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Shadow of Night Audible – Unabridged

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Editorial Reviews

"Together we lifted our feet and stepped into the unknown." (From the thrilling sequel to the New York Times best seller A Discovery of Witches)

Deborah Harkness exploded onto the literary scene with her debut novel, A Discovery of Witches, Book One of the magical All Souls Trilogy and an international publishing phenomenon. The novel introduced Diana Bishop, Oxford scholar and reluctant witch, and the handsome geneticist and vampire Matthew Clairmont; together they found themselves at the center of a supernatural battle over an enchanted manuscript known as Ashmole 782.

Now, picking up from A Discovery of Witches' cliff-hanger ending, Shadow of Night plunges Diana and Matthew into Elizabethan London, a world of spies, subterfuge, and a coterie of Matthew's old friends, the mysterious School of Night that includes Christopher Marlowe and Walter Raleigh. Here, Diana must locate a witch to tutor her in magic, Matthew is forced to confront a past he thought he had put to rest, and the mystery of Ashmole 782 deepens.

Deborah Harkness has crafted a gripping journey through a world of alchemy, time travel, and magical discoveries, delivering one of the most hotly anticipated novels of the season.

©2012 Deborah Harkness (P)2012 Penguin Audio

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Most Helpful Customer Reviews

546 of 593 people found the following review helpful By Amanda Jade on July 10, 2012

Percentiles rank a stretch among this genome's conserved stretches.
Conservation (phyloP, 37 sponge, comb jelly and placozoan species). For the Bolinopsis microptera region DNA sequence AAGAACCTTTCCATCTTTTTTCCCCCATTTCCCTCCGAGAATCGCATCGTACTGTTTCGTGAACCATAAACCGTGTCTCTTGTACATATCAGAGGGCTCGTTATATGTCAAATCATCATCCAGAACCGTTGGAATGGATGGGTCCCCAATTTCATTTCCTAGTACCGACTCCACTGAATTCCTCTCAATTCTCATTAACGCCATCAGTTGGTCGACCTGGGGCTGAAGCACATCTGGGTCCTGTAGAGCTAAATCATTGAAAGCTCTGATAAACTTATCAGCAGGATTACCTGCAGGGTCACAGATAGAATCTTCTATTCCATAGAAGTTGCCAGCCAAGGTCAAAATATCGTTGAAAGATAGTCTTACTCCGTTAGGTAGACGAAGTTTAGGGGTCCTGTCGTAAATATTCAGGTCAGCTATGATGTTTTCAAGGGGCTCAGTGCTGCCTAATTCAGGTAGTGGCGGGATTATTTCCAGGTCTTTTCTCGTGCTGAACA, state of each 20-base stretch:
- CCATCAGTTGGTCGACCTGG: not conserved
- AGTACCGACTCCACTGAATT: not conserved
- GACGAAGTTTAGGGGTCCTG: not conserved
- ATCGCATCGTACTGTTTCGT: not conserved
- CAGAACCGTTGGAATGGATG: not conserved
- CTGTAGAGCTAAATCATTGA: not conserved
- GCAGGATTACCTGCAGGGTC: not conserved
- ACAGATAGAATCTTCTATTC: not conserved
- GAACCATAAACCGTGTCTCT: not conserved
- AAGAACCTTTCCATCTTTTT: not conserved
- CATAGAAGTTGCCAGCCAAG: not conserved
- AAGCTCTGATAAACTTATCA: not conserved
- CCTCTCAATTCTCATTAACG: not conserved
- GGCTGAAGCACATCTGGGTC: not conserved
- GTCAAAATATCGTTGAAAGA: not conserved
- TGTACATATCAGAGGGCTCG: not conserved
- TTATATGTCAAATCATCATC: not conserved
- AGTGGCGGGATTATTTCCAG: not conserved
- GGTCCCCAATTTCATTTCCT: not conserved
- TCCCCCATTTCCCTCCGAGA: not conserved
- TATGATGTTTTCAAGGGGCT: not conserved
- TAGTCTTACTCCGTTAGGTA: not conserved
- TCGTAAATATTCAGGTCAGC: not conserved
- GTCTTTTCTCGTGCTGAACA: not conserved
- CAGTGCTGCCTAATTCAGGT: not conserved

Format: Hardcover
Shadow of Night picks up a second after A Discovery of Witches ends. We join Matthew and Diana in their time jump to the 1500s where their goals are to 1) find a witch to train Diana and 2) find the mysterious Ashmole 782. But instead of doing this and picking up where the story left off, the author gets lost in history instead and the story disappears.

Within a few pages the reader is instantly thrown into a crowded and overwhelming sea full of famous literary characters and influential historical figures. In the very first chapter you meet famed playwrights and poets and others who have little to no purpose in the story. As much as it pains me to admit it, this book started out surprisingly dry and dull. I actually had to force myself through it. I rushed through the first book in the trilogy since I loved it so much, but not this one. Sadly, 100 pages into Shadow of Night and the story had yet to move forward. Matthew and Diana hadn't even come close to accomplishing what they meant to do when they went back in time. All they had done at this point is focused on Matthew's affairs during his life in the 1500s. This is when I understood why the book is 600 pages.

Now, does that make this a bad book? No. Harkness is absolutely brilliant and her knowledge of history is highly impressive. There were a handful of interesting scenes and moments in the book, however, they had nothing to do with the main story. They were just written and plopped into a spot in the book with no point or purpose. They dragged the book down, dragged it very very far down. I stopped reading many times because I lost focus. Had those pages been removed, this book wouldn't be 600 pages, but half of that, and it would have been much better.

Don't get me wrong, I enjoy history, but not like this.
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252 of 285 people found the following review helpful By Booklover Mom on July 10, 2012
Format: Hardcover Verified Purchase